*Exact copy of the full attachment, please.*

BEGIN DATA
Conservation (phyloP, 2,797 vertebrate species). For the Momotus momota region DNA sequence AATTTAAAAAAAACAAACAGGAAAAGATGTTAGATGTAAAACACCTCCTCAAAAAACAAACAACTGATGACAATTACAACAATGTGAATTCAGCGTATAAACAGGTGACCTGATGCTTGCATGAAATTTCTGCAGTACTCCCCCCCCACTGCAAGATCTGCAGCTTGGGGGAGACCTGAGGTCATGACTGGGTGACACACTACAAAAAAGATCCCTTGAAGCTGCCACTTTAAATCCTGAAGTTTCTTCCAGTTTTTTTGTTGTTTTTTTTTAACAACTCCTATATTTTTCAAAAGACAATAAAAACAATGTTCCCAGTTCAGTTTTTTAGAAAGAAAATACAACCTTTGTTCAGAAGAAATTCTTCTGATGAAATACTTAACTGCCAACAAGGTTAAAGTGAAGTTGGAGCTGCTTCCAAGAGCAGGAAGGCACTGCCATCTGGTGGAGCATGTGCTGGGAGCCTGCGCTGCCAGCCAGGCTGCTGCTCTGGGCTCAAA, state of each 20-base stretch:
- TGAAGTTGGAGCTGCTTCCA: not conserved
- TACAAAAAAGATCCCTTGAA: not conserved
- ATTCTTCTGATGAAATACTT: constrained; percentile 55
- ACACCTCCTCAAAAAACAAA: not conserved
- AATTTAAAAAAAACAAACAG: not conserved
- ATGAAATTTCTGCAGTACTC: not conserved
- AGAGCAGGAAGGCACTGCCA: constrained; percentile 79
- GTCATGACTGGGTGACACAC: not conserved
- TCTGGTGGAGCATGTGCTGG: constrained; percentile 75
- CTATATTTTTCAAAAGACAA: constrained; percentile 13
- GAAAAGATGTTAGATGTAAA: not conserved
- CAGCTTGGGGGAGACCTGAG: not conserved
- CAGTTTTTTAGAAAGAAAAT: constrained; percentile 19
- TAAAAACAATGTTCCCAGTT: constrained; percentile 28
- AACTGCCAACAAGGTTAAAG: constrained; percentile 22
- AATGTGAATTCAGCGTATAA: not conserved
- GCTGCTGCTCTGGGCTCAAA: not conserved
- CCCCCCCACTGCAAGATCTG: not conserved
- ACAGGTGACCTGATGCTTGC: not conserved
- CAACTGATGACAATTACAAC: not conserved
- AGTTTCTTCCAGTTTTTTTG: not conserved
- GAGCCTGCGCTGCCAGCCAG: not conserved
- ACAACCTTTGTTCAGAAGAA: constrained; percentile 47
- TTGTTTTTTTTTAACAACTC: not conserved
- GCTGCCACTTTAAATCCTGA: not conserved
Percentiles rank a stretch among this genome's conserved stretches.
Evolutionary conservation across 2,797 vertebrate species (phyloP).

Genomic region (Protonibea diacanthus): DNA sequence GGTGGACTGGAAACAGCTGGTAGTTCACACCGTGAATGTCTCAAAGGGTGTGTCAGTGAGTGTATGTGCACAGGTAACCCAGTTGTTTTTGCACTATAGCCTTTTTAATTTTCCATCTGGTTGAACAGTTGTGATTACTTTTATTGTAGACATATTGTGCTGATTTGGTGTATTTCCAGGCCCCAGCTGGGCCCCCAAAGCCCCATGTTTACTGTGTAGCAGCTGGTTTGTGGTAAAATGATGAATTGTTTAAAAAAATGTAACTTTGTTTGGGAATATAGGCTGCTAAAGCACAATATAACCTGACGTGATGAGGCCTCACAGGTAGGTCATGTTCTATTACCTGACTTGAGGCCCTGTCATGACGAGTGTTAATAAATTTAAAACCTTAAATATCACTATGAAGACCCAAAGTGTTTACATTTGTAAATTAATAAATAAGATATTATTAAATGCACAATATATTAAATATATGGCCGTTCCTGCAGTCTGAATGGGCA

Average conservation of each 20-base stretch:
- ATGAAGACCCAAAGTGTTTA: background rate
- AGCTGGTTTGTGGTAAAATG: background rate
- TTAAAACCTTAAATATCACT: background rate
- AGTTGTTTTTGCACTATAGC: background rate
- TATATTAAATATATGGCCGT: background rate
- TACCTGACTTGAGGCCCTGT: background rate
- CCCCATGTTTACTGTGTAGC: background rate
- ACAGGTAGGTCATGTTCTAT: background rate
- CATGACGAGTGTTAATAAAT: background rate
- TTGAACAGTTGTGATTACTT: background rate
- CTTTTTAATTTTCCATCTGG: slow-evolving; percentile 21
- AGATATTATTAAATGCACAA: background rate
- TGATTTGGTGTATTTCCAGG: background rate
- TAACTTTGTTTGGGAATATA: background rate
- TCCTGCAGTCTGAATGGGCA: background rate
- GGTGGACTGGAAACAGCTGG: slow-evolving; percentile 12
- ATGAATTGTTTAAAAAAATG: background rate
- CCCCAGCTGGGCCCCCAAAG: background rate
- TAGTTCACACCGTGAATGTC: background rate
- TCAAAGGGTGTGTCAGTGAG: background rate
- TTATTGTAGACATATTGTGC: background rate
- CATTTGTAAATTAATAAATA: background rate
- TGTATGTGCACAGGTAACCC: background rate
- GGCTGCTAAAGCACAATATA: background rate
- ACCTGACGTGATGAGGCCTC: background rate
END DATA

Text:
Conservation (phyloP, 2,797 vertebrate species). For the Momotus momota region DNA sequence AATTTAAAAAAAACAAACAGGAAAAGATGTTAGATGTAAAACACCTCCTCAAAAAACAAACAACTGATGACAATTACAACAATGTGAATTCAGCGTATAAACAGGTGACCTGATGCTTGCATGAAATTTCTGCAGTACTCCCCCCCCACTGCAAGATCTGCAGCTTGGGGGAGACCTGAGGTCATGACTGGGTGACACACTACAAAAAAGATCCCTTGAAGCTGCCACTTTAAATCCTGAAGTTTCTTCCAGTTTTTTTGTTGTTTTTTTTTAACAACTCCTATATTTTTCAAAAGACAATAAAAACAATGTTCCCAGTTCAGTTTTTTAGAAAGAAAATACAACCTTTGTTCAGAAGAAATTCTTCTGATGAAATACTTAACTGCCAACAAGGTTAAAGTGAAGTTGGAGCTGCTTCCAAGAGCAGGAAGGCACTGCCATCTGGTGGAGCATGTGCTGGGAGCCTGCGCTGCCAGCCAGGCTGCTGCTCTGGGCTCAAA, state of each 20-base stretch:
- TGAAGTTGGAGCTGCTTCCA: not conserved
- TACAAAAAAGATCCCTTGAA: not conserved
- ATTCTTCTGATGAAATACTT: constrained; percentile 55
- ACACCTCCTCAAAAAACAAA: not conserved
- AATTTAAAAAAAACAAACAG: not conserved
- ATGAAATTTCTGCAGTACTC: not conserved
- AGAGCAGGAAGGCACTGCCA: constrained; percentile 79
- GTCATGACTGGGTGACACAC: not conserved
- TCTGGTGGAGCATGTGCTGG: constrained; percentile 75
- CTATATTTTTCAAAAGACAA: constrained; percentile 13
- GAAAAGATGTTAGATGTAAA: not conserved
- CAGCTTGGGGGAGACCTGAG: not conserved
- CAGTTTTTTAGAAAGAAAAT: constrained; percentile 19
- TAAAAACAATGTTCCCAGTT: constrained; percentile 28
- AACTGCCAACAAGGTTAAAG: constrained; percentile 22
- AATGTGAATTCAGCGTATAA: not conserved
- GCTGCTGCTCTGGGCTCAAA: not conserved
- CCCCCCCACTGCAAGATCTG: not conserved
- ACAGGTGACCTGATGCTTGC: not conserved
- CAACTGATGACAATTACAAC: not conserved
- AGTTTCTTCCAGTTTTTTTG: not conserved
- GAGCCTGCGCTGCCAGCCAG: not conserved
- ACAACCTTTGTTCAGAAGAA: constrained; percentile 47
- TTGTTTTTTTTTAACAACTC: not conserved
- GCTGCCACTTTAAATCCTGA: not conserved
Percentiles rank a stretch among this genome's conserved stretches.
Evolutionary conservation across 2,797 vertebrate species (phyloP).

Genomic region (Protonibea diacanthus): DNA sequence GGTGGACTGGAAACAGCTGGTAGTTCACACCGTGAATGTCTCAAAGGGTGTGTCAGTGAGTGTATGTGCACAGGTAACCCAGTTGTTTTTGCACTATAGCCTTTTTAATTTTCCATCTGGTTGAACAGTTGTGATTACTTTTATTGTAGACATATTGTGCTGATTTGGTGTATTTCCAGGCCCCAGCTGGGCCCCCAAAGCCCCATGTTTACTGTGTAGCAGCTGGTTTGTGGTAAAATGATGAATTGTTTAAAAAAATGTAACTTTGTTTGGGAATATAGGCTGCTAAAGCACAATATAACCTGACGTGATGAGGCCTCACAGGTAGGTCATGTTCTATTACCTGACTTGAGGCCCTGTCATGACGAGTGTTAATAAATTTAAAACCTTAAATATCACTATGAAGACCCAAAGTGTTTACATTTGTAAATTAATAAATAAGATATTATTAAATGCACAATATATTAAATATATGGCCGTTCCTGCAGTCTGAATGGGCA

Average conservation of each 20-base stretch:
- ATGAAGACCCAAAGTGTTTA: background rate
- AGCTGGTTTGTGGTAAAATG: background rate
- TTAAAACCTTAAATATCACT: background rate
- AGTTGTTTTTGCACTATAGC: background rate
- TATATTAAATATATGGCCGT: background rate
- TACCTGACTTGAGGCCCTGT: background rate
- CCCCATGTTTACTGTGTAGC: background rate
- ACAGGTAGGTCATGTTCTAT: background rate
- CATGACGAGTGTTAATAAAT: background rate
- TTGAACAGTTGTGATTACTT: background rate
- CTTTTTAATTTTCCATCTGG: slow-evolving; percentile 21
- AGATATTATTAAATGCACAA: background rate
- TGATTTGGTGTATTTCCAGG: background rate
- TAACTTTGTTTGGGAATATA: background rate
- TCCTGCAGTCTGAATGGGCA: background rate
- GGTGGACTGGAAACAGCTGG: slow-evolving; percentile 12
- ATGAATTGTTTAAAAAAATG: background rate
- CCCCAGCTGGGCCCCCAAAG: background rate
- TAGTTCACACCGTGAATGTC: background rate
- TCAAAGGGTGTGTCAGTGAG: background rate
- TTATTGTAGACATATTGTGC: background rate
- CATTTGTAAATTAATAAATA: background rate
- TGTATGTGCACAGGTAACCC: background rate
- GGCTGCTAAAGCACAATATA: background rate
- ACCTGACGTGATGAGGCCTC: background rate